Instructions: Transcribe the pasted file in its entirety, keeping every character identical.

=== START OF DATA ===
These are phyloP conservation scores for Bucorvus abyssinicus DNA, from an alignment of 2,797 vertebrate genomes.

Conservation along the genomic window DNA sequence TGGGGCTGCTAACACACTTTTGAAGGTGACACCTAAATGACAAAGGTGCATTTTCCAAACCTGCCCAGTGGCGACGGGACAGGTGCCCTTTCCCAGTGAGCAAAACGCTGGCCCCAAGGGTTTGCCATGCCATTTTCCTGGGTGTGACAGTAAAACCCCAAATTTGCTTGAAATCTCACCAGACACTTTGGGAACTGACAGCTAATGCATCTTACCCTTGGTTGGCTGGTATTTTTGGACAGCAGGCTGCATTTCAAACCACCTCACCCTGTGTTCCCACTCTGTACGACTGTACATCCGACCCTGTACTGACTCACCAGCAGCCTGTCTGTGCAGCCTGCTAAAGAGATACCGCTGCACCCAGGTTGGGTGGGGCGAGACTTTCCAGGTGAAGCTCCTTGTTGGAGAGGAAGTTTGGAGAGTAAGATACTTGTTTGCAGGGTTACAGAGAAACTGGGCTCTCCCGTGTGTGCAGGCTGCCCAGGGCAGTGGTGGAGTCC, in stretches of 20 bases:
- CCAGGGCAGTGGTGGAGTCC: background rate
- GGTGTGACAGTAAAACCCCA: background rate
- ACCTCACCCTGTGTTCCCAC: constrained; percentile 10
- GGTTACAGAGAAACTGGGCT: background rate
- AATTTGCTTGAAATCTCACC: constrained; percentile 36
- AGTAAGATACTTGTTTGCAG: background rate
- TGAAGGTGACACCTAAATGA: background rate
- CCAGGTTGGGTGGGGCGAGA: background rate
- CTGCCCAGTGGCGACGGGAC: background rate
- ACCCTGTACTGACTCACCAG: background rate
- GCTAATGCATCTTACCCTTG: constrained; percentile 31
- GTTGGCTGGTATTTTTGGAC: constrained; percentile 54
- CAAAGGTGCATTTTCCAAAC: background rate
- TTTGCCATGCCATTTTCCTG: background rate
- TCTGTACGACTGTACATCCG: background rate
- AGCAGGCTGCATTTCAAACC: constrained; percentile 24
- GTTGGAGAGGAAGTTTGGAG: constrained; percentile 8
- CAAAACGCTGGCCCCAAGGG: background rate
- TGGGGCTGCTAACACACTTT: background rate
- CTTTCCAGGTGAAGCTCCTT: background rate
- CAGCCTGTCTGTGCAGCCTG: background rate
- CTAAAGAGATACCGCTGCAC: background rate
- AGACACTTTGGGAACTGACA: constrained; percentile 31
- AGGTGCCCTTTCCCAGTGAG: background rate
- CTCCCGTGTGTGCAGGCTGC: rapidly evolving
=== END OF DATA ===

These are phyloP conservation scores for Bucorvus abyssinicus DNA, from an alignment of 2,797 vertebrate genomes.

Conservation along the genomic window DNA sequence TGGGGCTGCTAACACACTTTTGAAGGTGACACCTAAATGACAAAGGTGCATTTTCCAAACCTGCCCAGTGGCGACGGGACAGGTGCCCTTTCCCAGTGAGCAAAACGCTGGCCCCAAGGGTTTGCCATGCCATTTTCCTGGGTGTGACAGTAAAACCCCAAATTTGCTTGAAATCTCACCAGACACTTTGGGAACTGACAGCTAATGCATCTTACCCTTGGTTGGCTGGTATTTTTGGACAGCAGGCTGCATTTCAAACCACCTCACCCTGTGTTCCCACTCTGTACGACTGTACATCCGACCCTGTACTGACTCACCAGCAGCCTGTCTGTGCAGCCTGCTAAAGAGATACCGCTGCACCCAGGTTGGGTGGGGCGAGACTTTCCAGGTGAAGCTCCTTGTTGGAGAGGAAGTTTGGAGAGTAAGATACTTGTTTGCAGGGTTACAGAGAAACTGGGCTCTCCCGTGTGTGCAGGCTGCCCAGGGCAGTGGTGGAGTCC, in stretches of 20 bases:
- CCAGGGCAGTGGTGGAGTCC: background rate
- GGTGTGACAGTAAAACCCCA: background rate
- ACCTCACCCTGTGTTCCCAC: constrained; percentile 10
- GGTTACAGAGAAACTGGGCT: background rate
- AATTTGCTTGAAATCTCACC: constrained; percentile 36
- AGTAAGATACTTGTTTGCAG: background rate
- TGAAGGTGACACCTAAATGA: background rate
- CCAGGTTGGGTGGGGCGAGA: background rate
- CTGCCCAGTGGCGACGGGAC: background rate
- ACCCTGTACTGACTCACCAG: background rate
- GCTAATGCATCTTACCCTTG: constrained; percentile 31
- GTTGGCTGGTATTTTTGGAC: constrained; percentile 54
- CAAAGGTGCATTTTCCAAAC: background rate
- TTTGCCATGCCATTTTCCTG: background rate
- TCTGTACGACTGTACATCCG: background rate
- AGCAGGCTGCATTTCAAACC: constrained; percentile 24
- GTTGGAGAGGAAGTTTGGAG: constrained; percentile 8
- CAAAACGCTGGCCCCAAGGG: background rate
- TGGGGCTGCTAACACACTTT: background rate
- CTTTCCAGGTGAAGCTCCTT: background rate
- CAGCCTGTCTGTGCAGCCTG: background rate
- CTAAAGAGATACCGCTGCAC: background rate
- AGACACTTTGGGAACTGACA: constrained; percentile 31
- AGGTGCCCTTTCCCAGTGAG: background rate
- CTCCCGTGTGTGCAGGCTGC: rapidly evolving